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Nick Mooney

Nick Mooney

Security R&D Engineer

Nick Mooney is a Security R&D Engineer at Duo Security as part of the Duo Labs team. Prior to arriving at Duo, Nick studied Computer Science at the University of Washington in Seattle. Outside of security research, Nick is passionate about boats, islands, and youth outdoor/wilderness education.

Local HTTPS Development

Nick Mooney January 30th, 2019 (Last Updated: January 30th, 2019)

01. Context

I wanted to run the Docker container locally, but I needed it to be served via HTTPS. The container serves up the demo site via HTTP.

This can be challenging since CAs will not issue certificates for localhost, but fortunately, Filippo Valsorda wrote a tool called mkcert that solves this problem.

We can use mkcert in tandem with Caddy to host a local HTTPS service.


mkcert works by installing a local CA in the system root store, and then allowing you to issue certificates against arbitrary domains that are signed by that CA. This means you can get browser-trusted certificates for localhost,, etc.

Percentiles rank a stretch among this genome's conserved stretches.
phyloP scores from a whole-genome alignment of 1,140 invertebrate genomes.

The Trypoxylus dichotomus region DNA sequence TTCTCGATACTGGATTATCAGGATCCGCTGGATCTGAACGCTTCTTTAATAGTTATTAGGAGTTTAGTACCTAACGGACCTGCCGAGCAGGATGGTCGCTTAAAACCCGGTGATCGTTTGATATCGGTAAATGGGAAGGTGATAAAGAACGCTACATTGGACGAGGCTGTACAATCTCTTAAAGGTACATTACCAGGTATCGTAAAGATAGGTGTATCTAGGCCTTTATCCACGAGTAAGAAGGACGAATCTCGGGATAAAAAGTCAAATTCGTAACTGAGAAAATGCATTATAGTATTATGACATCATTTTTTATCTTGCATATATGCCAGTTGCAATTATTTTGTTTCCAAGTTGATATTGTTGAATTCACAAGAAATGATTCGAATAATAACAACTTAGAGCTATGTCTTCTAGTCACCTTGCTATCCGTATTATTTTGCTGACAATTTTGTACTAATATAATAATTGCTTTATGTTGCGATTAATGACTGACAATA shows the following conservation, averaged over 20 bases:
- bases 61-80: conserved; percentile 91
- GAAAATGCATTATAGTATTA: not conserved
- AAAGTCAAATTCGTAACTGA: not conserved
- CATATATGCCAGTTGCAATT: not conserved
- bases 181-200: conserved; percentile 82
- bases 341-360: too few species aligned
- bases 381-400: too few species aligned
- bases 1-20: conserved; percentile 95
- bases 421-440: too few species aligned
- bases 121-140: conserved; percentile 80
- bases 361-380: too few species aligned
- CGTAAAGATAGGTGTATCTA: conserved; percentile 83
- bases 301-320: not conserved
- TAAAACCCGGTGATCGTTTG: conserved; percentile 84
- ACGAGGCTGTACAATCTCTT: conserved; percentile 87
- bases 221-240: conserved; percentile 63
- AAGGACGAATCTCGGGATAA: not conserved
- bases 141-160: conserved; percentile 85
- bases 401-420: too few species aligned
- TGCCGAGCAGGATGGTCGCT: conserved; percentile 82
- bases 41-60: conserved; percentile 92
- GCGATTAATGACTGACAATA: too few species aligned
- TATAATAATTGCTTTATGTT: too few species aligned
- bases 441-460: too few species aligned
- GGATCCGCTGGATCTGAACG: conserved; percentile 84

02. Setting it all up

I navigated to the directory before performing the following.

brew install mkcert
mkcert -install


mkdir tls; cd tls
mkcert localhost
cd ..

Docker config

You can set up the containers manually, but I prefer having a docker-compose.yml that will do it for me.

version: '3.2'

		build: .
			- "9005:9005"
		image: abiosoft/caddy
			- "443:443"
			 - "./tls:/srv/tls"
			 - "./Caddyfile:/etc/Caddyfile"


I put the following in ./Caddyfile.

https://localhost:443 {
	proxy / webauthn:9005 {
		fail_timeout 0s
	tls /srv/tls/localhost.pem /srv/tls/localhost-key.pem

Notice that I don’t have to use an IP in the proxy directive, I can just use the name of the target service that I defined in docker-compose.yml.

03. Running it

Just issue docker-compose up. You should now be able to navigate to https://localhost.